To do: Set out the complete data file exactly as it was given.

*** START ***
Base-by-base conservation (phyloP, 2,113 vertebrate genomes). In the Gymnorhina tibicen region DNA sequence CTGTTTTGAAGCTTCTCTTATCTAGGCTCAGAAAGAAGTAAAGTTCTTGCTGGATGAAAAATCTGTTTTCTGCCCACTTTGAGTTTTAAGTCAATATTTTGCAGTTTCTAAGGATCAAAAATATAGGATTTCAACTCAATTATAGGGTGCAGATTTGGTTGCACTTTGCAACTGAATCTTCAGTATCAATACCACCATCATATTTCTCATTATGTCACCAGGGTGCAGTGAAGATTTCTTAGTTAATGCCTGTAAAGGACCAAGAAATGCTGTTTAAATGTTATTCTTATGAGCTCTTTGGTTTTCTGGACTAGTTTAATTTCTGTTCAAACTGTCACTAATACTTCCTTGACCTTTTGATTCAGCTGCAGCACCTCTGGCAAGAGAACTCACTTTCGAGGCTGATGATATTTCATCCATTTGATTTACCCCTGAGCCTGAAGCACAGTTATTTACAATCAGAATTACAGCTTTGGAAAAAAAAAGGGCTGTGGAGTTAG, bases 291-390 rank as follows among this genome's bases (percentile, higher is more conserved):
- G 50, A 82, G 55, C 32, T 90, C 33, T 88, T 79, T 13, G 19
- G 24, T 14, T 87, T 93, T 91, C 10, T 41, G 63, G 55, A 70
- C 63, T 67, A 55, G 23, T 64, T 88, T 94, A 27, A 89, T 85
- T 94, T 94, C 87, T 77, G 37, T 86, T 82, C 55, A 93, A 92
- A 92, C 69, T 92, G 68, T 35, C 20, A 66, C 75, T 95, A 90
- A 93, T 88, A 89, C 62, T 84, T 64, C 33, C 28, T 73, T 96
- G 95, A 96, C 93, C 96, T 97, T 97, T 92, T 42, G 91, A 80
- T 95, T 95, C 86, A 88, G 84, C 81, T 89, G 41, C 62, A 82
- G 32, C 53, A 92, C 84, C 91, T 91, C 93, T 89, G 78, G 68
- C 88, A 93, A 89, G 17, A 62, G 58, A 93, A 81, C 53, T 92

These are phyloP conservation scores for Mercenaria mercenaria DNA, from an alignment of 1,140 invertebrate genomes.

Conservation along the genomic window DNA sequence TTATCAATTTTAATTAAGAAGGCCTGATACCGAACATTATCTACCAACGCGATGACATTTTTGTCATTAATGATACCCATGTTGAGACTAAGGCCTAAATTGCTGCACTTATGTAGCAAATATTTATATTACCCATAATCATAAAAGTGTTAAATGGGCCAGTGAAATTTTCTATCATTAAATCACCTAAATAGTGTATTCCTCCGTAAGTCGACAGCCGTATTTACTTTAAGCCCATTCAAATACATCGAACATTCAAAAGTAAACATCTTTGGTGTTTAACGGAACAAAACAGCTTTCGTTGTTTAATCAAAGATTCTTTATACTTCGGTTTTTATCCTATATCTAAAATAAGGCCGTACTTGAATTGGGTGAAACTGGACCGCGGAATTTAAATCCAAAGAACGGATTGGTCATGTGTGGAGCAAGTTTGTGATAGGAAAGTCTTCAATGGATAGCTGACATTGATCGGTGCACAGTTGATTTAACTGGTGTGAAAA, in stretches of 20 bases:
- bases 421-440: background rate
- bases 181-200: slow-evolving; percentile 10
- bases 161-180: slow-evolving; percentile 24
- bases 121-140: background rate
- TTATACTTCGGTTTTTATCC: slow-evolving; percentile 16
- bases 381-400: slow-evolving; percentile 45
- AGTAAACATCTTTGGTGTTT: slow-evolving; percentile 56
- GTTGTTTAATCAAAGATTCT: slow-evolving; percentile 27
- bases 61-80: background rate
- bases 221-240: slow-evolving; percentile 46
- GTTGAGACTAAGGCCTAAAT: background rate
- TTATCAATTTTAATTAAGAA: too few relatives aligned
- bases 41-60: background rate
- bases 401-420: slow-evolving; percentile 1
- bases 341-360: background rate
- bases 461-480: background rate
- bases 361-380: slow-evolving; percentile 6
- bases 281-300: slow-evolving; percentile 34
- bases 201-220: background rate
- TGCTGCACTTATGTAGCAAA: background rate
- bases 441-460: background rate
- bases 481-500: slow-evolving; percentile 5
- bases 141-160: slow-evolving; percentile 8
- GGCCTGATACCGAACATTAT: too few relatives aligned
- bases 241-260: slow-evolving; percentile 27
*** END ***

Base-by-base conservation (phyloP, 2,113 vertebrate genomes). In the Gymnorhina tibicen region DNA sequence CTGTTTTGAAGCTTCTCTTATCTAGGCTCAGAAAGAAGTAAAGTTCTTGCTGGATGAAAAATCTGTTTTCTGCCCACTTTGAGTTTTAAGTCAATATTTTGCAGTTTCTAAGGATCAAAAATATAGGATTTCAACTCAATTATAGGGTGCAGATTTGGTTGCACTTTGCAACTGAATCTTCAGTATCAATACCACCATCATATTTCTCATTATGTCACCAGGGTGCAGTGAAGATTTCTTAGTTAATGCCTGTAAAGGACCAAGAAATGCTGTTTAAATGTTATTCTTATGAGCTCTTTGGTTTTCTGGACTAGTTTAATTTCTGTTCAAACTGTCACTAATACTTCCTTGACCTTTTGATTCAGCTGCAGCACCTCTGGCAAGAGAACTCACTTTCGAGGCTGATGATATTTCATCCATTTGATTTACCCCTGAGCCTGAAGCACAGTTATTTACAATCAGAATTACAGCTTTGGAAAAAAAAAGGGCTGTGGAGTTAG, bases 291-390 rank as follows among this genome's bases (percentile, higher is more conserved):
- G 50, A 82, G 55, C 32, T 90, C 33, T 88, T 79, T 13, G 19
- G 24, T 14, T 87, T 93, T 91, C 10, T 41, G 63, G 55, A 70
- C 63, T 67, A 55, G 23, T 64, T 88, T 94, A 27, A 89, T 85
- T 94, T 94, C 87, T 77, G 37, T 86, T 82, C 55, A 93, A 92
- A 92, C 69, T 92, G 68, T 35, C 20, A 66, C 75, T 95, A 90
- A 93, T 88, A 89, C 62, T 84, T 64, C 33, C 28, T 73, T 96
- G 95, A 96, C 93, C 96, T 97, T 97, T 92, T 42, G 91, A 80
- T 95, T 95, C 86, A 88, G 84, C 81, T 89, G 41, C 62, A 82
- G 32, C 53, A 92, C 84, C 91, T 91, C 93, T 89, G 78, G 68
- C 88, A 93, A 89, G 17, A 62, G 58, A 93, A 81, C 53, T 92

These are phyloP conservation scores for Mercenaria mercenaria DNA, from an alignment of 1,140 invertebrate genomes.

Conservation along the genomic window DNA sequence TTATCAATTTTAATTAAGAAGGCCTGATACCGAACATTATCTACCAACGCGATGACATTTTTGTCATTAATGATACCCATGTTGAGACTAAGGCCTAAATTGCTGCACTTATGTAGCAAATATTTATATTACCCATAATCATAAAAGTGTTAAATGGGCCAGTGAAATTTTCTATCATTAAATCACCTAAATAGTGTATTCCTCCGTAAGTCGACAGCCGTATTTACTTTAAGCCCATTCAAATACATCGAACATTCAAAAGTAAACATCTTTGGTGTTTAACGGAACAAAACAGCTTTCGTTGTTTAATCAAAGATTCTTTATACTTCGGTTTTTATCCTATATCTAAAATAAGGCCGTACTTGAATTGGGTGAAACTGGACCGCGGAATTTAAATCCAAAGAACGGATTGGTCATGTGTGGAGCAAGTTTGTGATAGGAAAGTCTTCAATGGATAGCTGACATTGATCGGTGCACAGTTGATTTAACTGGTGTGAAAA, in stretches of 20 bases:
- bases 421-440: background rate
- bases 181-200: slow-evolving; percentile 10
- bases 161-180: slow-evolving; percentile 24
- bases 121-140: background rate
- TTATACTTCGGTTTTTATCC: slow-evolving; percentile 16
- bases 381-400: slow-evolving; percentile 45
- AGTAAACATCTTTGGTGTTT: slow-evolving; percentile 56
- GTTGTTTAATCAAAGATTCT: slow-evolving; percentile 27
- bases 61-80: background rate
- bases 221-240: slow-evolving; percentile 46
- GTTGAGACTAAGGCCTAAAT: background rate
- TTATCAATTTTAATTAAGAA: too few relatives aligned
- bases 41-60: background rate
- bases 401-420: slow-evolving; percentile 1
- bases 341-360: background rate
- bases 461-480: background rate
- bases 361-380: slow-evolving; percentile 6
- bases 281-300: slow-evolving; percentile 34
- bases 201-220: background rate
- TGCTGCACTTATGTAGCAAA: background rate
- bases 441-460: background rate
- bases 481-500: slow-evolving; percentile 5
- bases 141-160: slow-evolving; percentile 8
- GGCCTGATACCGAACATTAT: too few relatives aligned
- bases 241-260: slow-evolving; percentile 27